January 6, 2020 • Life for Leaders
Finally, be strong in the Lord and in his mighty power. Put on the full armor of God, so that you can take your stand against the devil’s schemes.
Ephesians 6:10-11 (NIV)
Today we move into the last major section of Ephesians. Having finished the “household code” instructions for wives, husbands, children, parents, slaves, and masters, we turn now to another challenging passage. Bibles that supply headings for Ephesians 6:10-20 entitle it with something like “Our Spiritual Battle” or “Spiritual Warfare” or “Be Strong in the Battle.” This passage does indeed reveal the spiritual dimensions of the struggles we face in life and how we can both endure in and prevail over them.
If there’s one main point in Ephesians 6:10-20, one truth we need to understand, one imperative we need to obey, it comes right at the start. You can’t miss it: “Finally, be strong in the Lord and in his mighty power” (6:10). Be strong “in the Lord” by relying on the One who created all things. Be strong in the Lord who saved you from death into life. Be strong by resting in God, trusting God, being filled by God, being loved by God.
Though verse 10 doesn’t say this explicitly, it might have read, “Be strong in the Lord, and not in yourself.” Yes, God’s strength lives within us through the Holy Spirit. But we are not to live by our own inner strength if we want to stand firm in the struggles we face. Why not? Because our own strength is inadequate. And God’s strength, readily available to us, is more than adequate. As verse 10 notes, God’s power is “mighty.”
Of course the question we want to ask at this point is: How? How can we be strong in the Lord? How do we access his mighty power? We’ll find the answers we need in the rest of our passage. You might want to take a peek at all of Ephesians 6:10-20 if you’re curious about its teaching. At this point, I’ll say only that the answer to the “How?” question is surprising, at least to me. It’s not what I would have expected, so I’m grateful for what is revealed in this passage. I’m sure you will be too.
Something to Think About:
When you read “Be strong in the Lord,” what does this suggest to you?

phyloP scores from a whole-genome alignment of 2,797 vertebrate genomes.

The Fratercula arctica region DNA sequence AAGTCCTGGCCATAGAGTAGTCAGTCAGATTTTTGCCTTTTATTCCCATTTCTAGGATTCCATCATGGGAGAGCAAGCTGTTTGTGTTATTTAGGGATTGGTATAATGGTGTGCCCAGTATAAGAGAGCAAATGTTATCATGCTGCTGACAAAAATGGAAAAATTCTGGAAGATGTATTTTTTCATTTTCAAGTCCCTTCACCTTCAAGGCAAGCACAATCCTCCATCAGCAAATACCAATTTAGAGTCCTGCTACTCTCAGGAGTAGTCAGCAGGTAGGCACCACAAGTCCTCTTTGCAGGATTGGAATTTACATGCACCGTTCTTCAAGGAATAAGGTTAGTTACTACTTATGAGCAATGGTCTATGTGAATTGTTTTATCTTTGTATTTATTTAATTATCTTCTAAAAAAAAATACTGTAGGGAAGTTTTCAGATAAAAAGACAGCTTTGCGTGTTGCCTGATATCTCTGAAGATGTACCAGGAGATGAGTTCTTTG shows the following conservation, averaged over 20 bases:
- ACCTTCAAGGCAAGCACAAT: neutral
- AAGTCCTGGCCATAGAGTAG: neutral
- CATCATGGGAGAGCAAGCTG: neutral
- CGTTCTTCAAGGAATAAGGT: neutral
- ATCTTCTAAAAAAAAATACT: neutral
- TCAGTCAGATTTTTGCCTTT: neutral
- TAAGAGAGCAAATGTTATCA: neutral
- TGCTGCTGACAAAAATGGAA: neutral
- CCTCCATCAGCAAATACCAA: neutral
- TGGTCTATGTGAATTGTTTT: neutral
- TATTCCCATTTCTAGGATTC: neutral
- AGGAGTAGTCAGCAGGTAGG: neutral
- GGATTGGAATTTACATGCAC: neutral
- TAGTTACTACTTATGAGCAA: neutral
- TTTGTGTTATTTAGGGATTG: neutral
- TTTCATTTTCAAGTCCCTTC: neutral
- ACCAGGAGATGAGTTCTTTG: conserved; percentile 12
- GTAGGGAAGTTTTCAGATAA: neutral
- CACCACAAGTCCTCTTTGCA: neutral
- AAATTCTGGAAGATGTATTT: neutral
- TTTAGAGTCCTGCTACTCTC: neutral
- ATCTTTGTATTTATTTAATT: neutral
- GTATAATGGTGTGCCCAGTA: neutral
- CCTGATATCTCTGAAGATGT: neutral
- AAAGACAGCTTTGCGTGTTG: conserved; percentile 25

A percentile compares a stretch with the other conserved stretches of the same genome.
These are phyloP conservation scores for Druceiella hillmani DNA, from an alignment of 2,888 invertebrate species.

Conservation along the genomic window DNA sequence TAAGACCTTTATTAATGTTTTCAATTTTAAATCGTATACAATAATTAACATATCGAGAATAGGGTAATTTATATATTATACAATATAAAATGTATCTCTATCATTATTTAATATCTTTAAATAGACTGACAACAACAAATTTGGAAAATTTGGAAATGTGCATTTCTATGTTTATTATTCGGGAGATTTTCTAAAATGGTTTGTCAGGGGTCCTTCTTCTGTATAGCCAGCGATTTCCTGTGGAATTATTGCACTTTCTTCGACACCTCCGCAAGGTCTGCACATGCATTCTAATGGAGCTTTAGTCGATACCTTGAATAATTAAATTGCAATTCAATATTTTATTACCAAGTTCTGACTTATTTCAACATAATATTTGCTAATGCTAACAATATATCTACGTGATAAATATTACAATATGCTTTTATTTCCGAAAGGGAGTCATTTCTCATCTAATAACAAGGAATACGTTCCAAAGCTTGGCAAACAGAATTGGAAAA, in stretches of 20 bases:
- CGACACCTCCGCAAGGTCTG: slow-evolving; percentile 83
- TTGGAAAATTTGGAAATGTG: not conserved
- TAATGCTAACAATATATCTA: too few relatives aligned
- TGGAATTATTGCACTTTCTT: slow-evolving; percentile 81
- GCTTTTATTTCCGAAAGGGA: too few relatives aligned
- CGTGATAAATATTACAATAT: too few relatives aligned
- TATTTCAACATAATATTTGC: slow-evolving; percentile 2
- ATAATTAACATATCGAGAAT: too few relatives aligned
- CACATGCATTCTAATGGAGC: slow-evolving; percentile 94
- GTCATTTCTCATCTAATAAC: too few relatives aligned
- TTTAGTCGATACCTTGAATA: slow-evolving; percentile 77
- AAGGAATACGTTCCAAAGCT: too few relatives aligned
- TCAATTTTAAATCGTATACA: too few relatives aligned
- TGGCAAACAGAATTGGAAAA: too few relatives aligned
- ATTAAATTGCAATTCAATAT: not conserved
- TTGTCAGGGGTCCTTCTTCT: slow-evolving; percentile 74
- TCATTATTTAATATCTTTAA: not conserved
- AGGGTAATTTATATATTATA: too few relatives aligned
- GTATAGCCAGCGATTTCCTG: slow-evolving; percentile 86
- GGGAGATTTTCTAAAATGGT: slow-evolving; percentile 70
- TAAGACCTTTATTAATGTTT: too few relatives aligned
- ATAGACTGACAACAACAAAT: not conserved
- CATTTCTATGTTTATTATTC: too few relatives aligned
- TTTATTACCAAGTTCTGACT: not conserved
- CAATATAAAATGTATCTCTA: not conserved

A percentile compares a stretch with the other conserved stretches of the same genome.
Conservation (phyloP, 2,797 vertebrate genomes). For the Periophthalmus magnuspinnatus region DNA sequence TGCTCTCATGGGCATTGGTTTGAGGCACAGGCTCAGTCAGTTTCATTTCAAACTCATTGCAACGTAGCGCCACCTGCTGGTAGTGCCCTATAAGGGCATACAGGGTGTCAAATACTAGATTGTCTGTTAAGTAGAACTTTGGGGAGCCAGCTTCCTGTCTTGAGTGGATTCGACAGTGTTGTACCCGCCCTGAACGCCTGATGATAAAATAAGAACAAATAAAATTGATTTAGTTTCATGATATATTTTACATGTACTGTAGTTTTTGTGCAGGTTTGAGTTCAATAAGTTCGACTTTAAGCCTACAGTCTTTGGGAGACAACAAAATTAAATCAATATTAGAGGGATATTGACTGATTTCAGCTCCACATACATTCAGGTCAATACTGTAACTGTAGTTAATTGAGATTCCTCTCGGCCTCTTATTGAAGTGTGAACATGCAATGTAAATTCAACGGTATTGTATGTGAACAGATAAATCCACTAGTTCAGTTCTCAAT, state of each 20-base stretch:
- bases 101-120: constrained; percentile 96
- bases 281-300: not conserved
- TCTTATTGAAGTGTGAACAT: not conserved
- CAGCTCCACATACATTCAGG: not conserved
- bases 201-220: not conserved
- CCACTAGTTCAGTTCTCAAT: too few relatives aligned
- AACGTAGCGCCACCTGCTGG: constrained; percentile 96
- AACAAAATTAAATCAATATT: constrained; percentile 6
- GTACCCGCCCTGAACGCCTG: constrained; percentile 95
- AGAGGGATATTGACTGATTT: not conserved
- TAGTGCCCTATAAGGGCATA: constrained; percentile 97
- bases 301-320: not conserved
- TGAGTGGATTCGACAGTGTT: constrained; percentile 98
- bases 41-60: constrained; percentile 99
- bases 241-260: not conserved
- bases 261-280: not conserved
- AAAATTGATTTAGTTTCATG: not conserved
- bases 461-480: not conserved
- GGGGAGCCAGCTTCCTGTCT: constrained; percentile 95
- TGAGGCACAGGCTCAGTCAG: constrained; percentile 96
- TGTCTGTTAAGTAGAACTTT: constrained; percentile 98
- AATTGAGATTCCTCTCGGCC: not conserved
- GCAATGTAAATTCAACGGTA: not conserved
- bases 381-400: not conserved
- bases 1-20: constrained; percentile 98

Do you know people whom you would describe as “strong in the Lord”? What about them suggests that this is an appropriate description?
Have there been times in your life when you have been “strong in the Lord”? When? How do you understand what you were experiencing?
Something to Do:
If you’re facing challenges in your life for which you need strength, ask the Lord to supply what you need. Look for how he responds to your prayer.
Gracious God, thank you for the invitation to be strong in you. Thank you for making your mighty power available to us. Thank you for helping us to stand in the battles of this life. Thank you for empowering us to prevail over that which would threaten us.
As we begin our devotional study of this passage in Ephesians, please teach us how to be strong in you. May our minds and hearts be open to you, your truth, and your power. Amen.
Explore more at the Theology of Work Project online
Mutuality in Working for the Lord (Ephesians 5:21–6:9)
Dr. Mark D. Roberts is a Senior Strategist for Fuller’s Max De Pree Center for Leadership, where he focuses on the spiritual development and thriving of leaders. He is the principal writer of the daily devotional, Life for Leaders, and the founder of the De Pree Center’s Flourishing in the Third Third of Life Initiative. Previously, Mark was the Executive Director of the De Pree Center, the lead pastor of a church in Southern California, and the Senior Director of Laity Lodge in Texas. He has written eight books, dozens of articles, and over 2,500 devotions that help people discover the difference God makes in their daily life and leadership. With a Ph.D. in New Testament from Harvard, Mark teaches at Fuller Seminary, most recently in his D.Min. cohort on “Faith, Work, Economics, and Vocation.” Mark is married to Linda, a marriage and family counselor, spiritual director, and executive coach. Their two grown children are educators on the high school and college level.
As one, who has been, throughout the seasons of life, both “strong in the Lord” and also many times; one strong in myself…this post is timely. Currently, I hope I am laboring to enter His Rest, which sometimes seems like transgression or like doing nothing? I face the trials from within and from without; fighting off despair and regrets.
This exhortation is somewhat dis-settling in my current season of bewilderment. In different circumstances I may have a more comforting perspective. Though looking back at seasons when I was being strong in the Lord, I may have been totally unaware that I was doing just that.
This past year I have met with many failures with aspirations where I either missed it altogether, or I dropped the ball and went in my own strength ?
But God: because of Him, I encourage myself that “He has a plan for my life”; may I seek Him with my whole heart. I labor to not be strong in myself, which truly is inadequate, though at times tempting.., I must find His proper balance and focus on being strong in the Lord, in His Might. Trusting “that He will never leave me or forsake me” I hold onto Psalm 91 while trusting that He will make all things right as I surrender to His will.
Ron, thank you for this honest and heartfelt comment. I think most people can relate to the struggle of being strong in the Lord at times yet relying on our own strength at other times. I know I can relate! My plan is to begin each day by surrendering to the Lord. Literally, my daily to do list reads: Surrender your calendar. Yet, some days I take back what I have given to the Lord in the morning. Blessings to you, Ron, in this time of transition.